Featured image — Gabriel (Image credit: Maisie Dean)
Many people often ask me how much they should pay for a Patterdale puppy. The price of a Patterdale Terrier Puppy SHOULD be around £250-£300. What is really disgusting is the extortionate Patterdale puppy prices in Coronavirus lockdown. This month (July 2020) I have actually seen Patterdale puppies advertised for £1500-£2000. It’s totally insane!
Patterdale Puppy Prices — What you should pay for a Patterdale and Why
You should expect to pay around £250-£300 for a Patterdale terrier pup from a breeder. Patterdales are not kennel club registered and they are not pure breeds and therefore the price should not exceed around £400.
If you are getting a Patterdale as a working Patterdale terrier for your farm, you may check that it is from working stock and expect it’s tail to have been docked. This should take place up to 5 days and it should have been done by a vet and so you should ask for a veterinary certificate to prove this.
Puppies shouldn’t be remove from their mother any earlier than 10–12 weeks. They should be free of fleas and worms with healthy eyes and ears. Read more about Patterdale terrier puppies here.
Why are Patterdale Terrier Puppies now being sold for over £1000?
The price of Patterdale terrier puppies has increased significantly during the Coronavirus lockdown because puppies are more in demand for the company and exercise during lockdown. But what appears to be a simple case of supply and demand becomes much ore complicated for the dogs involved.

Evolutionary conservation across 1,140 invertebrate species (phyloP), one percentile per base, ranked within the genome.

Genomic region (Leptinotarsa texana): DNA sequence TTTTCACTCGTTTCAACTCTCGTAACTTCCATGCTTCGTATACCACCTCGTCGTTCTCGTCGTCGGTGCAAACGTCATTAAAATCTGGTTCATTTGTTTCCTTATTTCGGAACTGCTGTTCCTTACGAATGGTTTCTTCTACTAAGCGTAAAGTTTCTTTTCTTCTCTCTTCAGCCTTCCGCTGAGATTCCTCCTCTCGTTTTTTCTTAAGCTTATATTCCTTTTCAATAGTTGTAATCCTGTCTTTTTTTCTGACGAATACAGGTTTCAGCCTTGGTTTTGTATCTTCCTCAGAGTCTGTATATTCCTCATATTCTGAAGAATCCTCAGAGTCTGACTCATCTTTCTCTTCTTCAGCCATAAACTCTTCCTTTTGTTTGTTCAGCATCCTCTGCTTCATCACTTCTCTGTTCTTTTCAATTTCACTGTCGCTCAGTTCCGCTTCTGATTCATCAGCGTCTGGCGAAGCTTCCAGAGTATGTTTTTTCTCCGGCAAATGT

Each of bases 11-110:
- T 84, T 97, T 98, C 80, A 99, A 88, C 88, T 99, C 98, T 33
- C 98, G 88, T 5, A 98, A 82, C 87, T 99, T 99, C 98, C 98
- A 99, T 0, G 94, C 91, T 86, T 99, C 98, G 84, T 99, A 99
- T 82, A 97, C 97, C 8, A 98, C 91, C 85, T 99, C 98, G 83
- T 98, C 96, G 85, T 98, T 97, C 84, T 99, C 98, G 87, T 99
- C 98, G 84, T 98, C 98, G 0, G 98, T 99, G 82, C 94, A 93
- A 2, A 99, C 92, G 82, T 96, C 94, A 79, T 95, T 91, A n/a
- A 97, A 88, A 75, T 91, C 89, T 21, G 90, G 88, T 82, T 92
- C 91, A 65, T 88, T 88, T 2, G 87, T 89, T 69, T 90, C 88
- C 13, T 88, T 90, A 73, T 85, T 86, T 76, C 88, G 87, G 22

The problem is twofold. Firstly, the breeders of these pups are not acting with the dogs’ best interest at heart. Secondly these pups are not ending up with the right owners and many end up in dog shelters.
Once you attach a large price tag to a puppy, it immediately encourages inexperienced breeders and illegal puppy farms. Many of these puppies are not properly cared for and the pups and their mothers do not have access to veterinary treatment that is needed. All the breeders care about is the cash as the end result. Many are flea ridden, have worms and have been taken away from their mothers too early.
You will see that a lot of these puppies are advertised on social media such as Facebook. Facebook are now cracking down on the problem and not allowing puppy sales on Facebook pages or groups.
The second part of the problem with the increased value of dogs in lockdown is that a number of these Patterdale pups are ending up with inexperienced owners or in unsuitable homes. So many people see the ‘cuteness’ of a patterdale pup without realising what is really needed to care for a Patterdale adequately. Many are untrained and unsocialised and end up in rescue centres.
In short, if you go to an inexperienced breeder and buy your Patterdale pup from a puppy farm or from poor conditions, you are essentially encouraging this underhand breeding to continue.
Have you Considered Rescue?
If you have previous terrier experience or at least researched the breed extensively, you could consider a rescue Patterdale. If you have the time and money to walk, train and look after a Patterdale then definitely think about this. When you adopt you are saving a life and giving a dog a second chance. Remember that a rescue Patterdale may not be a good idea for a family with young children or someone who works away long hours.
We rescued our Patterdale Blake from the RSPCA and the cost was just £140. Usually when you rescue you pay a donation which covers injections, training and spaying or neutering of the dog. You can read all about Blake our rescue Patterdale here.
Originally published at https://patterdaleterriers.co.uk on July 28, 2020.